Saturday, May 24, 2008
Galileo vs Aristotle
By Richard E. Noble
Aristotle first observed that a body at rest tends to remain at rest, and that it will not move unless acted upon by some external force. For example, a rock will remain on the ground unless somebody picks it up and throws it; or a bullet will remain in a gun, an arrow in a quiver, or a canon ball in a canon. Everybody seemed to like this type of thinking until Galileo came along.
Galileo, being an astronomer, concluded from his observations that a body in motion tends to remain in motion and will not be stopped or diverted from its course unless some sort of external force was brought into play. Scientists now claim that Galileo was correct and Aristotle was wrong.
In observing the planets and stars out in space Galileo does seem correct, but in observing this situation here on earth Aristotle seems to be doing fine.
The planets in space seem to be in constant motion. But the question persists, how did they originally get moving? If you say that they are in motion and have always been in motion, and that their motion is the product of mutually compensating, perpetually infinite initiatives. You are an atheist, or a pantheist or at least stating the Divinity or Eternity of the Universe. And I dare say you would agree with Galileo's observations, and the notion that a body in motion tends to remain in motion, and will forever do so.
If you say that the Universe was initiated by a Big Bang, then you still must explain where the energy from the "Big Bang" originated. But the very fact that you postulate a Big Bang presupposes that you are really an Aristotelian. You are suggesting that bodies in motion need a start or an external force in order to get them into motion. You therefore must believe as your basic tenet that a body at rest tends to remain at rest and will only be put into motion by some sort of external force acting upon it. So then if Aristotle and Galileo are truly in opposition, your Big Bang stance suggests that you believe Aristotle and not Galileo.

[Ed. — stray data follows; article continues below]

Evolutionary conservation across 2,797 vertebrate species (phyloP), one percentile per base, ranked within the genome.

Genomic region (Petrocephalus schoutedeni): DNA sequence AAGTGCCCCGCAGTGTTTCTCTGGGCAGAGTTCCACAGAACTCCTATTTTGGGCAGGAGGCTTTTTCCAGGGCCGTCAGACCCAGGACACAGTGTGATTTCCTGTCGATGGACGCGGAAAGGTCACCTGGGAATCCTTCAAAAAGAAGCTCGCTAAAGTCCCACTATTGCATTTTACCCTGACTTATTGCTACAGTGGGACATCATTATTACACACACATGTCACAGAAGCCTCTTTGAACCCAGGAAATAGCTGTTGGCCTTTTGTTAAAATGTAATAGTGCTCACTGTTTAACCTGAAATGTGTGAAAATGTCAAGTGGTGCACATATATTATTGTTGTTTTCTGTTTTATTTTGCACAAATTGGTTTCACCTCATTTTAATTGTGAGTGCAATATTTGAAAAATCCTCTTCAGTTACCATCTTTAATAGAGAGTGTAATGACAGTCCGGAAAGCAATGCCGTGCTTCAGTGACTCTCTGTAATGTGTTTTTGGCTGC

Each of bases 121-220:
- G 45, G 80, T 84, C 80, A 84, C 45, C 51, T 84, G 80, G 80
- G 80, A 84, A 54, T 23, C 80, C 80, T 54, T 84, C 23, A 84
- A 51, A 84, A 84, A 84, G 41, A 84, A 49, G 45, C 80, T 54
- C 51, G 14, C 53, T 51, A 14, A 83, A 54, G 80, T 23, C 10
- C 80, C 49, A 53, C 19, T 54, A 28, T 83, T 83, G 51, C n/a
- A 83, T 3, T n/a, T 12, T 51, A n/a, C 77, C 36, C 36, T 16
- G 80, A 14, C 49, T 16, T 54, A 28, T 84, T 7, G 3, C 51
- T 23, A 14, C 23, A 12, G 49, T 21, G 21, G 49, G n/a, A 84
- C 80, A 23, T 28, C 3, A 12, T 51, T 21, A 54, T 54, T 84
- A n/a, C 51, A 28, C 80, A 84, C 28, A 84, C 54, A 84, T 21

Isaac Newton suggested that there was a force acting upon all bodies in the Universe called Gravity. He further stated that this force could be calculated, and he did so. But when asked how everything got moving in the first place, he suggested that everything was first tossed into movement via the hand of God. God started motion by tossing the stars and the planets out into space, then instituted gravity and whatever other forces of nature to keep everything "floating."
To the followers of Newton, the world will end whenever God decides to remove his force or his hand in the matter.
To the proponents of the Big Bang, the Universe will end when the energy expended in the Big Bang expires.
But, if Galileo speaks the truth, and "a body in motion tends to remain in motion" is the first principle of the Universe, then there was no Big Bang and there is no God, and just like "a country boy" the Universe will survive.